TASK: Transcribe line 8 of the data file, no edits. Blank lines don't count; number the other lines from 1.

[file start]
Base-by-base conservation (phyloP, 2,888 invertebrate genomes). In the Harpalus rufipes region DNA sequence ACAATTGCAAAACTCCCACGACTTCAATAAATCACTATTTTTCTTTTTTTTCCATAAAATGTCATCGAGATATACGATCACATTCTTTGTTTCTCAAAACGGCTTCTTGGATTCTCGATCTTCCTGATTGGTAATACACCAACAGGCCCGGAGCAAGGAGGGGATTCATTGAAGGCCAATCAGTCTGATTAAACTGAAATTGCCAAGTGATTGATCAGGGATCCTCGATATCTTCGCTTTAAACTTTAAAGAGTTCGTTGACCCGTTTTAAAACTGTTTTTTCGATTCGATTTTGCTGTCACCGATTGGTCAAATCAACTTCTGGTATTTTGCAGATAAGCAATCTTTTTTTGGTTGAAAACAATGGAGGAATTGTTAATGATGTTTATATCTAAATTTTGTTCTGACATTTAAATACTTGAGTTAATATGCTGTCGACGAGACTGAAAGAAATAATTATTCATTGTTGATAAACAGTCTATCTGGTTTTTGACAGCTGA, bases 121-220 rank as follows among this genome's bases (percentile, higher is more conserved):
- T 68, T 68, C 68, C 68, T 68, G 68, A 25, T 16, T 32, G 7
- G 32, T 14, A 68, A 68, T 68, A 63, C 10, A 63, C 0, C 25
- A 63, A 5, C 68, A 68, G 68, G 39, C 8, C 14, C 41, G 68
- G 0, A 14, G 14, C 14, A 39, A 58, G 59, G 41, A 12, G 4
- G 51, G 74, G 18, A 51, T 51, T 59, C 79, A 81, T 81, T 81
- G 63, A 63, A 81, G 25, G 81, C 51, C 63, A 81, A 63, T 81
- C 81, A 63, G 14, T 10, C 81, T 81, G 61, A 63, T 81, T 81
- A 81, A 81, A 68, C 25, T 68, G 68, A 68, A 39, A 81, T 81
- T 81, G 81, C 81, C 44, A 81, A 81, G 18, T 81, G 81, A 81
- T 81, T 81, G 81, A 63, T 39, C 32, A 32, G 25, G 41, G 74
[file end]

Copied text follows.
- C 81, A 63, G 14, T 10, C 81, T 81, G 61, A 63, T 81, T 81